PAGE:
By Laura Kizior
Education is one of the most important steps to building lasting respect for every human person in our society. That’s why the Culture of Life Studies Program stresses the importance of education to form students’ consciences and change hearts and minds to embrace the truth.
But what if your children are in college or you’re not a school teacher? How can you use the Culture of Life Studies Program to make a difference in your community? Here are three ways that you can build a culture of life with CLSP outside a traditional classroom setting:
At your parish
The Culture of Life Studies Program supplements are meant for any type of classroom setting—at home, at school, or in a religious education class. As children are being formed in their faith, they need to learn how to respect the people around them, not only with their actions, but also with their words.
During religious education class, students should be exposed to pro-life heroes, especially saints who devoted their lives to building a culture of life. Young students enjoy learning their prayers and learning how to protect others with our Ladybug Warriors free lesson.
In addition, many religious education teachers use Life Is Precious during the months of October or January to teach their K-2 students about how to stand up for their beliefs, even when it is difficult.
After school activities
Volunteer to help start or run the pro-life group at your local private school or at your parish. Pro-life club movie nights lead to great discussions about pro-life topics. Not only will you teach students valuable leadership skills, but you will also help them learn how to work together to protect the weak and defenseless in our society.
However, a pro-life club is not the only place where you can discuss pro-life topics. The culture of life is found in every subject area. Talk about Dr. Martin Luther King Jr.’s I Have a Dream Speech or Jonathan Swift’s “A Modest Proposal” in a speech and debate club.
Learn the pro-life story of Beethoven during band practice. Encourage students to take positive action and start volunteering in their communities. Remember that you lead your students by example. The more that they see you striving to build a culture of life, the more they will want to imitate your example.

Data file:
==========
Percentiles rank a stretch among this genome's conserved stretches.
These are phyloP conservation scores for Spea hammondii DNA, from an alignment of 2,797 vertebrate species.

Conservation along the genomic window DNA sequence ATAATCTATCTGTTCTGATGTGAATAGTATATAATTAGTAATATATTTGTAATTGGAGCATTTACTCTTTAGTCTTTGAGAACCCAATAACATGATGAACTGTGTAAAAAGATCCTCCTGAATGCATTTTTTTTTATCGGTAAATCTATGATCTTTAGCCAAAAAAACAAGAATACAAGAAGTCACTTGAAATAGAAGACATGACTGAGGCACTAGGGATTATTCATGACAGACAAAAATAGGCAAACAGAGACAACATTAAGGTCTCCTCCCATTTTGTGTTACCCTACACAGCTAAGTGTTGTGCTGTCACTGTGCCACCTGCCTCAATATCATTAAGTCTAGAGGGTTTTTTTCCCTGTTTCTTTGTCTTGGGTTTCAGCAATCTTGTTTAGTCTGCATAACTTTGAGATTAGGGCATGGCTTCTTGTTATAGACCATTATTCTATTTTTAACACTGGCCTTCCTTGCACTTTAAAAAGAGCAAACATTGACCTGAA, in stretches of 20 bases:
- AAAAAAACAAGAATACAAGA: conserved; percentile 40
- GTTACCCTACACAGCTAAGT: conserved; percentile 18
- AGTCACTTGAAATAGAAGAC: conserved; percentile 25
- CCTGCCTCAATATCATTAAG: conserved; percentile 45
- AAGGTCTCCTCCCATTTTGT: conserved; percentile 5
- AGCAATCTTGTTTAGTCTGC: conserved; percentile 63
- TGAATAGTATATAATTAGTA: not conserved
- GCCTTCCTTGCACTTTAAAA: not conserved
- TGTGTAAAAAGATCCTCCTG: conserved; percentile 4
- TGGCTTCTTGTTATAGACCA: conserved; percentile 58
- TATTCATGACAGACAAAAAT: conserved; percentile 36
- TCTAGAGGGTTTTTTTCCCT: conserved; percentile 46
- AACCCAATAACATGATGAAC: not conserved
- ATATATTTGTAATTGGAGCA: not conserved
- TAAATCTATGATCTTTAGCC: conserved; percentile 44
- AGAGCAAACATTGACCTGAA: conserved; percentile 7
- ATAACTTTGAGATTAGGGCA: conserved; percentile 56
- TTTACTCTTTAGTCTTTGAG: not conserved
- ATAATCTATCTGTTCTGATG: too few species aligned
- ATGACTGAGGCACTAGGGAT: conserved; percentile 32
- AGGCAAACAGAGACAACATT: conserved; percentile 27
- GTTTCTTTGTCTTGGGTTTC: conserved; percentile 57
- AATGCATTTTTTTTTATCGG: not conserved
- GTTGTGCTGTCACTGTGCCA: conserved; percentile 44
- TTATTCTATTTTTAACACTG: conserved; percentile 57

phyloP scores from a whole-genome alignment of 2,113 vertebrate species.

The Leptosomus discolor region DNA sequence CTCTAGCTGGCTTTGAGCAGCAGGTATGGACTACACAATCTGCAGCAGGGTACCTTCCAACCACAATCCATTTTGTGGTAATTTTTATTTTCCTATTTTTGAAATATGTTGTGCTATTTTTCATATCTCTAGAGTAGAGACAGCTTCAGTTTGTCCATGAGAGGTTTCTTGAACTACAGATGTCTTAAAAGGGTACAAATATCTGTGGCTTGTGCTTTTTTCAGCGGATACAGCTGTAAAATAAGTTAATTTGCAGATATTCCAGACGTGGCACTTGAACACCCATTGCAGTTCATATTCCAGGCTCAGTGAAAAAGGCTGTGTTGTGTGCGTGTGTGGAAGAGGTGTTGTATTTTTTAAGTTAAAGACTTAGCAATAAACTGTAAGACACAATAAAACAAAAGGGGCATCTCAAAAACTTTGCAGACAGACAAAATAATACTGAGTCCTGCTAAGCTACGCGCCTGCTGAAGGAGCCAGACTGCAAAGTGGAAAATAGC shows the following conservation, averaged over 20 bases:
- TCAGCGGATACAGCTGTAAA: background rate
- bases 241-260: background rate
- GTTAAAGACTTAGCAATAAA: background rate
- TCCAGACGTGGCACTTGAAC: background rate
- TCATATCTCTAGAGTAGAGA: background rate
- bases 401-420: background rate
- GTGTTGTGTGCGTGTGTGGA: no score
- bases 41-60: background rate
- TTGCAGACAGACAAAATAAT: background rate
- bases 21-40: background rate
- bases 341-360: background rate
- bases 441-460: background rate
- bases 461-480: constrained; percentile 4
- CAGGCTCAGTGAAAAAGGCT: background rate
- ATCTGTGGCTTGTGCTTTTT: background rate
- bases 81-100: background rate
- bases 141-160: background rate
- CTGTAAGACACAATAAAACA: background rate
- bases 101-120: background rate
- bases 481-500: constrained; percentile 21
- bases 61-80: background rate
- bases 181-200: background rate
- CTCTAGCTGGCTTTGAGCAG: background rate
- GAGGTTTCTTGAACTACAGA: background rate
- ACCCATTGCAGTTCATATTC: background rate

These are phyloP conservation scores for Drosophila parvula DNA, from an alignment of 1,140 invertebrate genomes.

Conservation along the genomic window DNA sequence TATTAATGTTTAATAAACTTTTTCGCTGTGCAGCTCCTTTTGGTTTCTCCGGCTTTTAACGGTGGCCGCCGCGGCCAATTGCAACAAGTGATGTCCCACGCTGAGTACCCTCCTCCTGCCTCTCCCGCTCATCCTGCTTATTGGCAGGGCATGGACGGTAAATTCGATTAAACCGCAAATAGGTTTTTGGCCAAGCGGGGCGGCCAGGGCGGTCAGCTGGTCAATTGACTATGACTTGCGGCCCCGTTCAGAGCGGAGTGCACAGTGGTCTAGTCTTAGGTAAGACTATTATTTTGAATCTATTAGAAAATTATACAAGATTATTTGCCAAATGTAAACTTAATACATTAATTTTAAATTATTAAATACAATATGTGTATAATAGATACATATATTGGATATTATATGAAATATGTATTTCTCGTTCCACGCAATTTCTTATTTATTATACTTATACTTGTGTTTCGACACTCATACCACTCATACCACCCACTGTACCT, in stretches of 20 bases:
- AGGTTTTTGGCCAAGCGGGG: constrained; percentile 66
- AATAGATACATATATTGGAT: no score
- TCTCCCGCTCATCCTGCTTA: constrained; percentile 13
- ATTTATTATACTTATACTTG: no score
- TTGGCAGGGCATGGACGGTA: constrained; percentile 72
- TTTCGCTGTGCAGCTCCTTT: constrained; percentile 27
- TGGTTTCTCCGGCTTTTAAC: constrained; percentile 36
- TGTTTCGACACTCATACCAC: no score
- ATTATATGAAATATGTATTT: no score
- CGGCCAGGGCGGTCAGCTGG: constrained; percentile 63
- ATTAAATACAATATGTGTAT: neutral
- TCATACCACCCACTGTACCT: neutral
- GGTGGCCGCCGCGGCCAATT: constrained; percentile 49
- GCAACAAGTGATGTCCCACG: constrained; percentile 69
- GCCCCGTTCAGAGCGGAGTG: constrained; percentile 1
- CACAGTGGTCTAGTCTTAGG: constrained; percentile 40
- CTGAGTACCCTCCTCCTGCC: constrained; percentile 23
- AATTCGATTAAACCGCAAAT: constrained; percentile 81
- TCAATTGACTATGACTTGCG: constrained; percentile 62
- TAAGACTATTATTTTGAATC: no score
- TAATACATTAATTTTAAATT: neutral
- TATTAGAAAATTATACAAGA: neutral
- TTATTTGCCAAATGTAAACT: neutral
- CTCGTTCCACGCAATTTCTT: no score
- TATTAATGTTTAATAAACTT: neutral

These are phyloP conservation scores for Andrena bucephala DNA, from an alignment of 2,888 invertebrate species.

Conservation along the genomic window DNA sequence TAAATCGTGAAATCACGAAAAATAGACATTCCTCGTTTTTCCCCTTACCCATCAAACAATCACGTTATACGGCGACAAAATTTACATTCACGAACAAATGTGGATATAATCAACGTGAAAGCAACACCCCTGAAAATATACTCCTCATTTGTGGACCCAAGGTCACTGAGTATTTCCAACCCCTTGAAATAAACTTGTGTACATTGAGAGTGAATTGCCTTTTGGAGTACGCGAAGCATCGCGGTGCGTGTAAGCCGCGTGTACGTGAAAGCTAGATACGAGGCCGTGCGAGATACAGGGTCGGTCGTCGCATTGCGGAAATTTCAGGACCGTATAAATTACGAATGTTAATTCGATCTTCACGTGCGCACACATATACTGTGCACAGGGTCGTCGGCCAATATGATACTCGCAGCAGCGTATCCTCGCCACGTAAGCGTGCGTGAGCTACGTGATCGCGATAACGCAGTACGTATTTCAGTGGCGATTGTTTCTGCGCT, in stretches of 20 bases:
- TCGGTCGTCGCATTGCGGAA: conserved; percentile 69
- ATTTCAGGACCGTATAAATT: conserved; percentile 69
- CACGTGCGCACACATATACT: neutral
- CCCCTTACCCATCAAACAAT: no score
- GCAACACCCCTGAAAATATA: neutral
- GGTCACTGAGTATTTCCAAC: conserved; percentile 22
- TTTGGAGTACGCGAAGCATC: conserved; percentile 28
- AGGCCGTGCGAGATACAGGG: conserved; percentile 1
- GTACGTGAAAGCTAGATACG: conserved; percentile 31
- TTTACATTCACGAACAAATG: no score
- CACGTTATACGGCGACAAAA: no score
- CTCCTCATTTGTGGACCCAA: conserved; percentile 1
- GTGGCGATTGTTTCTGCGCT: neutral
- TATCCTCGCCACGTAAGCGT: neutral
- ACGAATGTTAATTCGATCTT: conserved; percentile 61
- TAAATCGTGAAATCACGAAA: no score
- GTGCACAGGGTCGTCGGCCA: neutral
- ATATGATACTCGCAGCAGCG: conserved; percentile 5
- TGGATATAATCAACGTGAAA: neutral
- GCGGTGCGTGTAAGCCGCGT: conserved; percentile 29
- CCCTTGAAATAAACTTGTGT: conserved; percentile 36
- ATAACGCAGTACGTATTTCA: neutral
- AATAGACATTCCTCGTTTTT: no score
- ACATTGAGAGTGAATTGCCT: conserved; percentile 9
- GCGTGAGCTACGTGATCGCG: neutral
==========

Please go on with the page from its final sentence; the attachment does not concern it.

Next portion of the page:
It is important for people of all ages to continue educating themselves about current pro-life topics. Some of our supplements and free lessons for high school students would make perfect discussions for adult Bible studies and support groups. Learn what the Church teaches about end-of-life issues with our 50-minute supplement Euthanasia: An Introduction.
Discuss the recent Planned Parenthood scandal with Jonathan Swift’s “A Modest Proposal,” or think about the pressure a woman feels from her family during an unplanned pregnancy in Ernest Hemingway’s “Hills Like White Elephants.”
The Culture of Life Studies Program is flexible enough to use in any group setting—in a youth group, adult book club, religious education class, or Bible study. Pro-life education is not just for the classroom.
If we want to transform our culture into a society that respects the dignity of every human being, then we must bring pro-life education into our own backyards, teaching our friends and neighbors the pro-life basics and helping each other to respond to topics like abortion and euthanasia with zeal and compassion.
Laura Kizior is a content developer for American Life League’s Culture of Life Studies Program, which stresses the culture of life as an integral part of every academic discipline. CLSP is dedicated to helping students become effective communicators of the pro-life message. Sign up for our e-mail newsletter to see how we can help you foster a culture of life at home and in school.